Recently, a number of writers and researchers have questioned the notion that looking on the bright side — often through conscious effort — makes much of a difference. One of the most prominent skeptics is Barbara Ehrenreich, whose best-selling book “Bright-Sided: How the Relentless Promotion of Positive Thinking Has Undermined America,” published in the fall, maintains that thinking positively does little good in the long run, and can, in fact, do harm.
“Happiness is great, joy is great, but positive thinking reduces the spontaneity of human interactions,” Ms. Ehrenreich said. “If everyone has that fixed social smile all the time, how do you know when anyone really likes you?”
There are quite a few distinctions that need to be made regarding the general concept of positive thinking. For example, there's the difference between internal and external cheerfulness, and between private and public optimsim.
Having finally seen the Coen Brothers' A Serious Man last night, which is like a less funny version of Curb Your Enthusiasm in which mild-mannered physics professor Larry Gopnik is relentlessly abused by the spontaneity of human interactions with people like Ms. Ehrenreich, I'd say that a little social smiling isn't such a bad thing.
About a year ago, my younger son's high school hosted a talk by radio rabbi Dennis Prager. He said that young people all want to help humanity, but that the surest, most effective way to help humanity is for you to act less whiny and more cheerful toward the people around you. Every single student at the school thought that was the worst idea ever -- Shouldn't you be authentic and therefore wallow in the horrors of having your oppressive parents ask you to empty the dishwasher? -- except, to my astonishment, my kid, who thought that Prager had a great idea. And he has been easier to live with ever since (and easier than I was to live with at that age).
So, thank you, Dennis Prager.
A study published in the November-December issue of Australasian Science found that people in a negative mood are more critical of, and pay more attention to, their surroundings than happier people, who are more likely to believe anything they are told.
“Whereas positive mood seems to promote creativity, flexibility, cooperation and reliance on mental shortcuts, negative moods trigger more attentive, careful thinking, paying greater attention to the external world,” Joseph P. Forgas, a professor of social psychology at the University of New South Wales in Australia, wrote in the study.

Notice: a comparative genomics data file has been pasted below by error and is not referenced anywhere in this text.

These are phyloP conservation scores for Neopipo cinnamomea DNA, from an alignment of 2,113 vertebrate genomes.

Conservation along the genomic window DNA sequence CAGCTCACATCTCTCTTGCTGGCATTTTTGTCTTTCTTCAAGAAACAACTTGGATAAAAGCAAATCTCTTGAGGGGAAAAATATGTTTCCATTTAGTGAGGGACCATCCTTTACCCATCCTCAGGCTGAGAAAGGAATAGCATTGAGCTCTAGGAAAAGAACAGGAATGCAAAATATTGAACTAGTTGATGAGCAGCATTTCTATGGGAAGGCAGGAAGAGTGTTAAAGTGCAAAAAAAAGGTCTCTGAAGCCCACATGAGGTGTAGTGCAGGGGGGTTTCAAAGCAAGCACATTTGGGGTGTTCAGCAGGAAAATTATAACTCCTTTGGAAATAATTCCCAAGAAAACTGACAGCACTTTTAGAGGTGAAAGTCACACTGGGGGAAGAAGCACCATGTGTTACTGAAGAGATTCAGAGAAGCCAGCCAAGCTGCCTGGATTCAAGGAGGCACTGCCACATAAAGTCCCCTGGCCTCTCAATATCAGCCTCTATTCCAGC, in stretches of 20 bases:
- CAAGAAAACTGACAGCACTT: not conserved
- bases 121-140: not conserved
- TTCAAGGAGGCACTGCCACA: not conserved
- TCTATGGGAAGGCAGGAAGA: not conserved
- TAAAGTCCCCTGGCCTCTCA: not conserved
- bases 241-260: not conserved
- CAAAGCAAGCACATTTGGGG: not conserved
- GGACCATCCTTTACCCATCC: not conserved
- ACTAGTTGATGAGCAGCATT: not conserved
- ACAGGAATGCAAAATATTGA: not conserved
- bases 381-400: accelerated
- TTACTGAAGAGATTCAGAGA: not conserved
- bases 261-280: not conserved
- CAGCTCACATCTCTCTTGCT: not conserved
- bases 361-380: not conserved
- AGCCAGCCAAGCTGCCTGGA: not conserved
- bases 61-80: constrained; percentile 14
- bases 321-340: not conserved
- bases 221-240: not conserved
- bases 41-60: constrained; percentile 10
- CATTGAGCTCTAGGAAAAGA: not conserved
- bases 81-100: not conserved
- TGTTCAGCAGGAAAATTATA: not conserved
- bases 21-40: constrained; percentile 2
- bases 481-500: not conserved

In other words, don't marry a stand-up comedian.
Psychologists and others who try to study happiness scientifially often focus on the connection between positive thinking and better health. In the September 2007 issue of the journal Cancer, Dr. David Spiegel at Stanford University School of Medicine reported his efforts to replicate the findings of a 1989 study in which he had found that women with metastatic breast cancer who were assigned to a support group lived an average 18 months longer than those who did not get such support. But in his updated research, Dr. Spiegel found that although group therapy may help women cope with their illness better, positive thinking did not significantly prolong their lives.
I have no idea if the Placebo Effect is real or not. But I do know that when I had cancer in 1997 and was, not surprisingly, pretty much paralyzed by depression, a half-dozen hypnotism sessions helped me get my mood up enough to research the alternative treatments and choose, correctly, among the three on offer. The point of hypnotism is to lull you into a relaxed state where your skepticism is low enough that you'll believe a pep talk. (I crafted a personalized pep talk for my hypnotist to give me when I was under.) It worked for me, in the sense that it helped me get back to the point where I could make important decisions, such going with the clinical trial in which I became the first person in the world with my specific form of cancer to be treated with what's now the world's most lucrative cancer drug, Rituxan.
Ms. Ehrenreich, who was urged to think positively after receiving a diagnosis of breast cancer several years ago, was surprised by how many readers shared her visceral resistance to that mantra. She created a forum on her Web site for people to vent about positive thinking, and many have. “I get so many people saying ‘thank you,’ people who go back to work after their mother has died and are told, ‘What’s the matter?’ “ she said. Likewise, there are “corporate victims who have been critics or driven out of jobs for being 'too negative.'"
The far, far bigger issue is the mandatory Happy Talk among the intellectual elite. You might think that people at the level of James D. Watson and Larry Summers might be allowed a Happy Talk-free zone about social issues so that the ruling elites could stay informed, but the opposite is true.
So, we wind up with disasters like the Sand State Mortgage Meltdown.